Publication Date: Wednesday Jun 14, 2000
Editorial: Disquieting issues in Knight prosecutionCharges against Ravenswood superintendent raise delicate questions about both Knight's actions and the DA's decision to prosecute
The case that appears to be emerging from a San Mateo County grand jury against Ravenswood City School District Superintendent Charlie Mae Knight has all the appearances of one destined to be controversial and divisive of the East Palo Alto community.
While newspaper headlines and television news reports paint a picture of a school administrator engaged in financial dealings with district employees that constitute an allegedly illegal conflict of interest, the details are far from clear and the case is extremely complex and technical.
Important to the fair public treatment of Dr. Knight is the fact that the law all but ignores intent when it comes to financial conflicts of public employees. Conflict of interest law in California doesn't even require proof that financial enrichment took place, only that the employee wasn't operating at arm's length from a transaction in which he or she had a potential economic interest.
What will make the case against Charlie Mae Knight so controversial is that the apparent motivation of all her actions was compelling, if not inspiring: She tried to help underpaid school district employees with their housing and other needs through a loan program using private funds.
Barring some new revelations from the district attorney, here's the essence of what happened:
In 1993, struggling with the many challenges of running the Ravenswood school district, not the least of which was recruiting and retaining teachers and other employees, Knight decided to see if she could raise funds to help employees with rental housing deposits and other financial emergencies.
She turned to Bill Somerville, the well-respected former president of the Peninsula Community Foundation who runs a smaller foundation with a strong interest in education and in East Palo Alto and other minority communities.
Somerville, known for his disdain of the paperwork and administrative burdens found at many foundations, agreed to fund a program in which a small committee would decide on loans to district employees to help them through tough times.
Meanwhile, Knight became a landlord to several district staff, renting them one of the six houses or condominiums she owned in East Palo Alto apparently at or below market rates. Some of the loans made over the last seven years went to some of the district employees renting from Knight.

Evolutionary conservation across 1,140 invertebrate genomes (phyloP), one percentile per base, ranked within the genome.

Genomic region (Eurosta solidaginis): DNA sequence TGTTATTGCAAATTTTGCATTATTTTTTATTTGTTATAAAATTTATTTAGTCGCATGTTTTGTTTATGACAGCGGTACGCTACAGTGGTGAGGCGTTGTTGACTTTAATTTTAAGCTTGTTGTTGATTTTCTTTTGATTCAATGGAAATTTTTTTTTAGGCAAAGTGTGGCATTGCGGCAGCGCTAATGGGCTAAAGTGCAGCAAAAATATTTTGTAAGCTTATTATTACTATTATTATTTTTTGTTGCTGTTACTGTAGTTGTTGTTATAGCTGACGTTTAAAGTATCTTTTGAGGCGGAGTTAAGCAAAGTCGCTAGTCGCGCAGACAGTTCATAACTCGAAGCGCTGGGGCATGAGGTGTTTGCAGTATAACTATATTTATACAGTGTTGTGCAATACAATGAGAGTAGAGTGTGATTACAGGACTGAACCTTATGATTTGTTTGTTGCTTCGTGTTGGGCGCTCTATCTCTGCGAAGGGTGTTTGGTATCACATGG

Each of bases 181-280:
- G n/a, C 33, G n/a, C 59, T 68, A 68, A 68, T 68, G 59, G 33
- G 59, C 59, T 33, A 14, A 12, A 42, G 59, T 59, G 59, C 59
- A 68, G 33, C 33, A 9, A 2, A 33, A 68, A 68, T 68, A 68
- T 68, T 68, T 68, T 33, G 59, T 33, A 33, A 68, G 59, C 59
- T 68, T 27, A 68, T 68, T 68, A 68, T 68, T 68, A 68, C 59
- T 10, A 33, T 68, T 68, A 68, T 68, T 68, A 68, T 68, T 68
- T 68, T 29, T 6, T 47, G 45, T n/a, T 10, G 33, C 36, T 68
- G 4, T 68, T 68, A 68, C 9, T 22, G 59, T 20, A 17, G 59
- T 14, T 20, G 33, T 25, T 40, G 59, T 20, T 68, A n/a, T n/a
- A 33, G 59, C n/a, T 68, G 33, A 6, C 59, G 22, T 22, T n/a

Charlie Mae Knight has always been a controversial figure in East Palo Alto, and opinions vary widely on her effectiveness as a school superintendent. She has no lack of political opponents, and undoubtedly it was some of her opponents who brought the conflict of interest issue to the District Attorney back in 1997.
Now, after three years, the District Attorney's office used the powers of the grand jury to pull together a legal case against Knight.
There may indeed be evidence of wrongdoing on Knight's part that extends beyond what has been stated publicly thus far. If the case proceeds, a jury will have the final word.
Like any legal matter, the community at large is not in a good position to evaluate the technical aspects of the law and how they apply to a given defendant's actions.
But the District Attorney's office seems on shaky ground to us--if not on the law's technicalities then in the court of public opinion. If what Knight is guilty of is raising private funds and then not adequately removing herself from the process of those funds getting loaned to her employees, then one must question the district attorney's decision to bring felony charges against her. If the allegations go beyond that, then the DA better tread carefully to avoid the appearance of a politically influenced prosecution.
In the meantime, let's remember that Knight is innocent of the charges until they are proven in court.